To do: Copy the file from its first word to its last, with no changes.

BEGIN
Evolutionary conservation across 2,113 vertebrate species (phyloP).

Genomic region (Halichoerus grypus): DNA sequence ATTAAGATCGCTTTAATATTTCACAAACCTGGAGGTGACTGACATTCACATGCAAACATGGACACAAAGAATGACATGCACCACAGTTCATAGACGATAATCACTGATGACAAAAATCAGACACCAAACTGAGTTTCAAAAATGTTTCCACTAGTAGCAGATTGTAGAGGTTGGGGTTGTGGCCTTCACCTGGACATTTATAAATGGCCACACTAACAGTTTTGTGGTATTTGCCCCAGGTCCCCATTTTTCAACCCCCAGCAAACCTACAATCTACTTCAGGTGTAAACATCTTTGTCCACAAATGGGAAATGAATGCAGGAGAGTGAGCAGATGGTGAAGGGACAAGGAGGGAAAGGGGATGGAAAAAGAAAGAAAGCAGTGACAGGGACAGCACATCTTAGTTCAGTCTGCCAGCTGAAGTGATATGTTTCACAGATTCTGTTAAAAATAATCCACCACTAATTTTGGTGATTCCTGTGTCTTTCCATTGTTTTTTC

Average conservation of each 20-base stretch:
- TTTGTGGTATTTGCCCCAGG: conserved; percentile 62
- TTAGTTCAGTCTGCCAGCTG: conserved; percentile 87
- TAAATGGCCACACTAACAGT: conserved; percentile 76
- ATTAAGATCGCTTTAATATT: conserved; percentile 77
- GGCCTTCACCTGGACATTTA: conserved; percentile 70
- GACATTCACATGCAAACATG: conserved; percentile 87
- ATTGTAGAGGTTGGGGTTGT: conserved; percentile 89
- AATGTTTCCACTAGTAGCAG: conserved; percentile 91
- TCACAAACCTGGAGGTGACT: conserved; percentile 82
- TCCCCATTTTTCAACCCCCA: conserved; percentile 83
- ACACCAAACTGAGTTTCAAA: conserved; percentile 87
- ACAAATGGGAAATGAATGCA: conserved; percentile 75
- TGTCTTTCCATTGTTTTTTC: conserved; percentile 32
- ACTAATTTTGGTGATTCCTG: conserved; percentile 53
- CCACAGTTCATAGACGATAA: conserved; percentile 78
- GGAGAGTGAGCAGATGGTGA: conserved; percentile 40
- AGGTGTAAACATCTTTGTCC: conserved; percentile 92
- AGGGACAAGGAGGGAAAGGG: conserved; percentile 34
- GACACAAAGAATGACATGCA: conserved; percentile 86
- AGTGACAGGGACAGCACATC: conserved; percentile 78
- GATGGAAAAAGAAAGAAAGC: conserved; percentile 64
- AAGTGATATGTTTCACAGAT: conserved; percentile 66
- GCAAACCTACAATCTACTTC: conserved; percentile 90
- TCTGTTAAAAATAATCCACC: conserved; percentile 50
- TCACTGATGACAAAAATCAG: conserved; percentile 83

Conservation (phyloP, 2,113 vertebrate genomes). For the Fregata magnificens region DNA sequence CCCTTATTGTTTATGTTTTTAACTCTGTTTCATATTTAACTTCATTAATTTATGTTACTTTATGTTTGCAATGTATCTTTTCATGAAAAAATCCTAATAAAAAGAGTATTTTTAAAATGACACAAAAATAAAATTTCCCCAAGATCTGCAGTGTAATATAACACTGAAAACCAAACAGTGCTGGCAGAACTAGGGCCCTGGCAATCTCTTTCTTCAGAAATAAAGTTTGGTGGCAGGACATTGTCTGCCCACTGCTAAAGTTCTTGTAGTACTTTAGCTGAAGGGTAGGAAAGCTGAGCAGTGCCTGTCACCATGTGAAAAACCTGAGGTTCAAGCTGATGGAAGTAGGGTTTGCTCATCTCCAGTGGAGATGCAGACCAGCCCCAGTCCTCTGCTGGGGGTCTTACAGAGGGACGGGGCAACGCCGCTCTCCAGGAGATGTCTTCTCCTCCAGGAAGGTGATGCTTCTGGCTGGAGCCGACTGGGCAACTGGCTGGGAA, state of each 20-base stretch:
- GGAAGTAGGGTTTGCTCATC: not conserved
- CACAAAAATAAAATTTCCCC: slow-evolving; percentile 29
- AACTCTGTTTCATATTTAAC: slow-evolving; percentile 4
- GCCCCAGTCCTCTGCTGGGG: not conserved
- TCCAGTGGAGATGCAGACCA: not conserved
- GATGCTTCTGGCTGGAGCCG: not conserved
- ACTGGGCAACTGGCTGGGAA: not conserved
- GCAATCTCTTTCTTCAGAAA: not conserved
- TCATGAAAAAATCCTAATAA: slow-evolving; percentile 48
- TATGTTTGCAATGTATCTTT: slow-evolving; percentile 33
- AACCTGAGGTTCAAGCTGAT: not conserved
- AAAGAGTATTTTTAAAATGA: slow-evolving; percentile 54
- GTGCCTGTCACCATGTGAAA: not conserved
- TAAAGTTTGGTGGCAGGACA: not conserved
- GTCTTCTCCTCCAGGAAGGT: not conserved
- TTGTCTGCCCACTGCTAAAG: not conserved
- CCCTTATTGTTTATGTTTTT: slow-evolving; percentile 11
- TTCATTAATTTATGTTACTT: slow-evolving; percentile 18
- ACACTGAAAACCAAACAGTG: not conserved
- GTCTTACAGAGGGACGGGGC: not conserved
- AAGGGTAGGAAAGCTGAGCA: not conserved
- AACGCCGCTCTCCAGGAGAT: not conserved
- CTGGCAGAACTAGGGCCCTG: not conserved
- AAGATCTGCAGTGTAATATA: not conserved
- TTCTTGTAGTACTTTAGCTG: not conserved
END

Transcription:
Evolutionary conservation across 2,113 vertebrate species (phyloP).

Genomic region (Halichoerus grypus): DNA sequence ATTAAGATCGCTTTAATATTTCACAAACCTGGAGGTGACTGACATTCACATGCAAACATGGACACAAAGAATGACATGCACCACAGTTCATAGACGATAATCACTGATGACAAAAATCAGACACCAAACTGAGTTTCAAAAATGTTTCCACTAGTAGCAGATTGTAGAGGTTGGGGTTGTGGCCTTCACCTGGACATTTATAAATGGCCACACTAACAGTTTTGTGGTATTTGCCCCAGGTCCCCATTTTTCAACCCCCAGCAAACCTACAATCTACTTCAGGTGTAAACATCTTTGTCCACAAATGGGAAATGAATGCAGGAGAGTGAGCAGATGGTGAAGGGACAAGGAGGGAAAGGGGATGGAAAAAGAAAGAAAGCAGTGACAGGGACAGCACATCTTAGTTCAGTCTGCCAGCTGAAGTGATATGTTTCACAGATTCTGTTAAAAATAATCCACCACTAATTTTGGTGATTCCTGTGTCTTTCCATTGTTTTTTC

Average conservation of each 20-base stretch:
- TTTGTGGTATTTGCCCCAGG: conserved; percentile 62
- TTAGTTCAGTCTGCCAGCTG: conserved; percentile 87
- TAAATGGCCACACTAACAGT: conserved; percentile 76
- ATTAAGATCGCTTTAATATT: conserved; percentile 77
- GGCCTTCACCTGGACATTTA: conserved; percentile 70
- GACATTCACATGCAAACATG: conserved; percentile 87
- ATTGTAGAGGTTGGGGTTGT: conserved; percentile 89
- AATGTTTCCACTAGTAGCAG: conserved; percentile 91
- TCACAAACCTGGAGGTGACT: conserved; percentile 82
- TCCCCATTTTTCAACCCCCA: conserved; percentile 83
- ACACCAAACTGAGTTTCAAA: conserved; percentile 87
- ACAAATGGGAAATGAATGCA: conserved; percentile 75
- TGTCTTTCCATTGTTTTTTC: conserved; percentile 32
- ACTAATTTTGGTGATTCCTG: conserved; percentile 53
- CCACAGTTCATAGACGATAA: conserved; percentile 78
- GGAGAGTGAGCAGATGGTGA: conserved; percentile 40
- AGGTGTAAACATCTTTGTCC: conserved; percentile 92
- AGGGACAAGGAGGGAAAGGG: conserved; percentile 34
- GACACAAAGAATGACATGCA: conserved; percentile 86
- AGTGACAGGGACAGCACATC: conserved; percentile 78
- GATGGAAAAAGAAAGAAAGC: conserved; percentile 64
- AAGTGATATGTTTCACAGAT: conserved; percentile 66
- GCAAACCTACAATCTACTTC: conserved; percentile 90
- TCTGTTAAAAATAATCCACC: conserved; percentile 50
- TCACTGATGACAAAAATCAG: conserved; percentile 83

Conservation (phyloP, 2,113 vertebrate genomes). For the Fregata magnificens region DNA sequence CCCTTATTGTTTATGTTTTTAACTCTGTTTCATATTTAACTTCATTAATTTATGTTACTTTATGTTTGCAATGTATCTTTTCATGAAAAAATCCTAATAAAAAGAGTATTTTTAAAATGACACAAAAATAAAATTTCCCCAAGATCTGCAGTGTAATATAACACTGAAAACCAAACAGTGCTGGCAGAACTAGGGCCCTGGCAATCTCTTTCTTCAGAAATAAAGTTTGGTGGCAGGACATTGTCTGCCCACTGCTAAAGTTCTTGTAGTACTTTAGCTGAAGGGTAGGAAAGCTGAGCAGTGCCTGTCACCATGTGAAAAACCTGAGGTTCAAGCTGATGGAAGTAGGGTTTGCTCATCTCCAGTGGAGATGCAGACCAGCCCCAGTCCTCTGCTGGGGGTCTTACAGAGGGACGGGGCAACGCCGCTCTCCAGGAGATGTCTTCTCCTCCAGGAAGGTGATGCTTCTGGCTGGAGCCGACTGGGCAACTGGCTGGGAA, state of each 20-base stretch:
- GGAAGTAGGGTTTGCTCATC: not conserved
- CACAAAAATAAAATTTCCCC: slow-evolving; percentile 29
- AACTCTGTTTCATATTTAAC: slow-evolving; percentile 4
- GCCCCAGTCCTCTGCTGGGG: not conserved
- TCCAGTGGAGATGCAGACCA: not conserved
- GATGCTTCTGGCTGGAGCCG: not conserved
- ACTGGGCAACTGGCTGGGAA: not conserved
- GCAATCTCTTTCTTCAGAAA: not conserved
- TCATGAAAAAATCCTAATAA: slow-evolving; percentile 48
- TATGTTTGCAATGTATCTTT: slow-evolving; percentile 33
- AACCTGAGGTTCAAGCTGAT: not conserved
- AAAGAGTATTTTTAAAATGA: slow-evolving; percentile 54
- GTGCCTGTCACCATGTGAAA: not conserved
- TAAAGTTTGGTGGCAGGACA: not conserved
- GTCTTCTCCTCCAGGAAGGT: not conserved
- TTGTCTGCCCACTGCTAAAG: not conserved
- CCCTTATTGTTTATGTTTTT: slow-evolving; percentile 11
- TTCATTAATTTATGTTACTT: slow-evolving; percentile 18
- ACACTGAAAACCAAACAGTG: not conserved
- GTCTTACAGAGGGACGGGGC: not conserved
- AAGGGTAGGAAAGCTGAGCA: not conserved
- AACGCCGCTCTCCAGGAGAT: not conserved
- CTGGCAGAACTAGGGCCCTG: not conserved
- AAGATCTGCAGTGTAATATA: not conserved
- TTCTTGTAGTACTTTAGCTG: not conserved